I’m always suspicious of announcements that come out late on a Friday afternoon – and in the case of AT&T’s announcement Friday that it would purchase Leap Wireless,  it wasn’t difficult to find a reason why the potential merger partners might want to minimize the attention paid to the announcement.

Not surprisingly for anyone who has been following the 700 MHz A-block debacle, AT&T aims to sell off the Leap Wireless A-block spectrum in the Chicago market as part of its plans to acquire that carrier.

“Leap’s 700 MHz A-block spectrum in Chicago is not compatible with AT&T’s network at this point in time,” wrote an AT&T spokesman in response to an email inquiry from Telecompetitor.

Although the spokesman did not mention it, AT&T seems to have deliberately avoided acquiring any A-block spectrum even though that block is adjacent to AT&T’s spectrum holdings in the B-block and lower C-block and, theoretically, should be attractive to the carrier. AT&T has a long-standing dislike for the A-block, claiming that devices capable of operating in the A-block are subject to interference from Channel 51 TV broadcasters. Channel 51 is operational in about 30 of the nation’s 200+ TV markets, including Chicago.

Smaller carriers with A-block spectrum dispute AT&T’s interference claims, and U.S. Cellular is offering service in the A-block,  although not in markets that have a TV station operating on Channel 51. Verizon Wireless has unused A-block spectrum in numerous markets but has not said much about the interference issue one way or another.

Leap paid $204 million for its Chicago A-block spectrum in August 2012 but has not built it out. Under the terms of the purchase agreement announced Friday, Leap shareholders will receive “a contingent right entitling them to the net proceeds received on the sale of Leap’s 700 MHz A-block spectrum in Chicago,” a press release issued Friday states.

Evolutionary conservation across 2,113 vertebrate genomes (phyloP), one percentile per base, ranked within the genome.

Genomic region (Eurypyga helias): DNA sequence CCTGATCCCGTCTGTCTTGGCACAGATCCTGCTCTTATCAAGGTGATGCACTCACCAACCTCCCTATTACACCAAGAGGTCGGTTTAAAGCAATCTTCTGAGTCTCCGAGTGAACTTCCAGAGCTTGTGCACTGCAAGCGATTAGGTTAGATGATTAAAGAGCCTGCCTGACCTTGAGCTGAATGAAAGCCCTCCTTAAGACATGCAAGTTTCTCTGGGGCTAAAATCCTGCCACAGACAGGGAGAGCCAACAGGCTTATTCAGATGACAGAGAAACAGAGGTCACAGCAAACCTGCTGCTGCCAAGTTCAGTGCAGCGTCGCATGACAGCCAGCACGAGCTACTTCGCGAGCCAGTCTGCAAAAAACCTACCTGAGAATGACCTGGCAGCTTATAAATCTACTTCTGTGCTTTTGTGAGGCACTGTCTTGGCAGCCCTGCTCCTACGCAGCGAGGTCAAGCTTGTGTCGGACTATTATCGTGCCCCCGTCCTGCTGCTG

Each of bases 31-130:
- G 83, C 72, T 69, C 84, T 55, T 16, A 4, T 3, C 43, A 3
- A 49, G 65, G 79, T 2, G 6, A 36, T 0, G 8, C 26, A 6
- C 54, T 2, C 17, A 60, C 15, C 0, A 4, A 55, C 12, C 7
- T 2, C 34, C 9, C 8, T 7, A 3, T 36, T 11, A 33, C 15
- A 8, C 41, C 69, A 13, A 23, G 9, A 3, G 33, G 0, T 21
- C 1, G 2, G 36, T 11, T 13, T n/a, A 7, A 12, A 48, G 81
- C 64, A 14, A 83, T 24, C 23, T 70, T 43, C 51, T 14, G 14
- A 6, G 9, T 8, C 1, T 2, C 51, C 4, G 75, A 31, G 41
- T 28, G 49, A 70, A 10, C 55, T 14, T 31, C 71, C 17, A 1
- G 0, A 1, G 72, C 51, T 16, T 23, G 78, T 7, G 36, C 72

The wording suggests that AT&T’s offer of $15 per share for Leap Wireless assumes a zero value for the Chicago A-block license; hence any money earned from the sale of that license would go to Leap’s current shareholders. The odds of that license being sold any time soon would appear poor, however. When Verizon Wireless attempted to sell A-block spectrum in numerous markets as a condition of being able to purchase AWS spectrum from the cable companies, Verizon was successful in selling only a small fraction of those licenses.

The FCC recently gave small carriers with A-block licenses additional time to build the spectrum out.  Initially small carriers had difficulty persuading manufacturers to build handsets to work in that band because the volumes required were unusually small, considering that no nationwide carrier was deploying service in that spectrum band. Since then U.S. Cellular has obtained some A-block devices, which should make it easier for smaller carriers to obtain the same.

But a different problem remains for A-block spectrum holders – how to offer their customers nationwide roaming. Because of the way international standards were established, devices capable of operating in the A-block can also work in the B-block or lower C-block, where AT&T has deployed service. But small carriers say AT&T has refused to allow devices capable of operating in the A-block on its network – even if the devices do not belong to AT&T’s own customers.

The FCC for over a year has been exploring what it might do to enhance interoperability in the lower 700 MHz band and acting FCC Chairwoman Mignon Clyburn has said more than once that she would like to see the issue resolved.

To date the commission has taken no definitive action on 700 MHz interoperability. But this sure seems like an issue that could find its way into the AT&T and Leap Wireless merger conditions.


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